Having accomplished this much, we decided to enlarge the tows and I went to Cleveland, Detroit, and Bay City to purchase more barges to avoid the loss of time required to build them; but there were none suitable for our purposes. At this time there was only one barge line, a very small one, on the lower lakes running from Bay City to Cleveland. The captain of of the tug "Prindiville," —heralded abroad as the best vessel of its kind in these waters,— who had charge of the line, contended that barges could not be successfully towed on Lake Michigan. When he left Bay City, he said, he encountered rough water for a distance of only fifty miles and, if the wind were unfavorable, he turned back. From the mouth of the river to Cleveland he was exposed to rough weather for another fifty miles. His experiences with these short stretches convinced him that towing on the open lake where contrary winds and storms prevailed was an impossible feat. He was somewhat taken aback when I informed him not only that it could be done but that we were actually doing it successfully.

Our example was soon followed by others. After we had operated our barges from Peslitigo to Chicago for two years, four companies on the Menominee, including the N. Ludington Company, which was still under my direction, adopted the plan and we purchased the barge line operated by Theisen, Filer and Robinson, of Manistique, Michigan. Extensive additions were made to this equipment and in two or three years we had fifteen barges in operation towing five at a time. We instituted another innovation on Menominee by designing the tug ''Parrot" for the use of slabs as fuel. On this item alone we effected a saving of five thousand dollars a year. The vessel carried one hundred cords of this wood, which was then inexpensive, sufficient to make the round trip from Marinette to Chicago.

The establishment of the barge lines raised the problem of signaling passing vessels, especially during the night or in foggy weather when there was danger of colliding with the tow. The usual signal of one whistle gave warning of the approach of the tug, but not of the barges behind. A number of years later, in 1884, when I was a member of the House of Representatives, I filed with the Secretary of the Treasury a petition recommending the adoption of a special signal for a tow. Of the nine supervising inspectors of the Bureau of Navigation four were in favor of the proposal and five opposed to it. I thereupon took up the question directly with Judge Folger, then Secretary, explaining to him the conditions, and pointing out the danger to navigation not only from our own barges but from the tows of logs which were brought from Canada in booms. Fortunately he had been on Lake Michigan the year before and, while on his way from Chicago to Sturgeon Bay on the revenue cutter "Andy Johnson," had met our tow. He easily understood the situation and it was not difficult to win him over to my position.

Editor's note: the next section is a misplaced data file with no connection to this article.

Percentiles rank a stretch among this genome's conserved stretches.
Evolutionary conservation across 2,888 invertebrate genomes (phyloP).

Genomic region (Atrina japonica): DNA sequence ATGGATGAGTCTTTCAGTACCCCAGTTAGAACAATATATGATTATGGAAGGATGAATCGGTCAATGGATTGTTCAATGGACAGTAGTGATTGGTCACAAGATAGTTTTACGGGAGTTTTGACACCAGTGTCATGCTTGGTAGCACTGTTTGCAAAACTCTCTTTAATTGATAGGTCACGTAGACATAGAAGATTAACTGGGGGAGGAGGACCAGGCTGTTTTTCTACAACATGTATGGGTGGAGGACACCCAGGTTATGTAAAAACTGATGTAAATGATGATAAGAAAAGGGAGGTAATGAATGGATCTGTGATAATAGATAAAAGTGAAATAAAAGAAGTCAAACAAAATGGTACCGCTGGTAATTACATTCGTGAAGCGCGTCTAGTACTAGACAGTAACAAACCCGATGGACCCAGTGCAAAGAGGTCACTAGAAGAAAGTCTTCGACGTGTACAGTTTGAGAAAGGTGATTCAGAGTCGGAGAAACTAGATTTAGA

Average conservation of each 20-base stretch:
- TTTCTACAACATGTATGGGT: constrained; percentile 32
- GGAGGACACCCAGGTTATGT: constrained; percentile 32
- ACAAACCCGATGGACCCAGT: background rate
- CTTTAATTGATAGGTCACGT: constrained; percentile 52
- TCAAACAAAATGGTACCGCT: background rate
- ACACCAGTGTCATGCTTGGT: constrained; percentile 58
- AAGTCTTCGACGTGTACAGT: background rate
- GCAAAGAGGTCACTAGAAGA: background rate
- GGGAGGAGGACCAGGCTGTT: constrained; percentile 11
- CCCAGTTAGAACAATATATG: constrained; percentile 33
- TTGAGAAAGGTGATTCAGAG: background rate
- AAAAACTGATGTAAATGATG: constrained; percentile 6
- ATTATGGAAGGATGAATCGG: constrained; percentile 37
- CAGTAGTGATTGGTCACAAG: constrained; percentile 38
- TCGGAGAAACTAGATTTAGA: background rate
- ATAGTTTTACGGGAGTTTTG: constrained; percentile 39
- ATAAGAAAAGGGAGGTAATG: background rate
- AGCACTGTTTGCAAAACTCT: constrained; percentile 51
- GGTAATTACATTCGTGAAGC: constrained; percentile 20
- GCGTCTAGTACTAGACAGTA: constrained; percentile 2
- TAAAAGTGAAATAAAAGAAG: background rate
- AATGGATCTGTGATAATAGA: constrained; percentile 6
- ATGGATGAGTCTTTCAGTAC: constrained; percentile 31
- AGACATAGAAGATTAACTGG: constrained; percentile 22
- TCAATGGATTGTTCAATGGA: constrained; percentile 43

I proposed a signal of three whistles at short intervals. He issued the order despite the disagreement among the inspectors, and it was adopted. It has always been the occasion of much satisfaction to me, not only that my recommendation was followed, but that the signal is used to-day in all waters under the jurisdiction of the United States and has, possibly, obviated many dangers and saved many lives.

The progress we made in the improvisation of new methods and the reduction of the cost of transportation has since dropped into the background, and these achievements are largely only of historical interest. With the advent of the big steel freighters, the development of railroads, and the establishment of important terminals, the entire problem has been transformed and even the old wooden vessels are disappearing. At the time, however, what we did was of great value not only to ourselves but to others and perhaps it was but a step in the direction of all that since has been attained.

Another important improvement in connection with water transportation to and from Green Bay which, though accomplished in later years, I may mention here, was the construction of the Sturgeon Bay Canal, an artificial channel across the peninsula jutting out into Lake Michigan from the northeastern part of Wisconsin. Before the completion of this waterway it was necessary for vessels from Green Bay ports to make a wide detour around the barrier by way of Death's Door, the rocky passage between the islands at the northern extremity.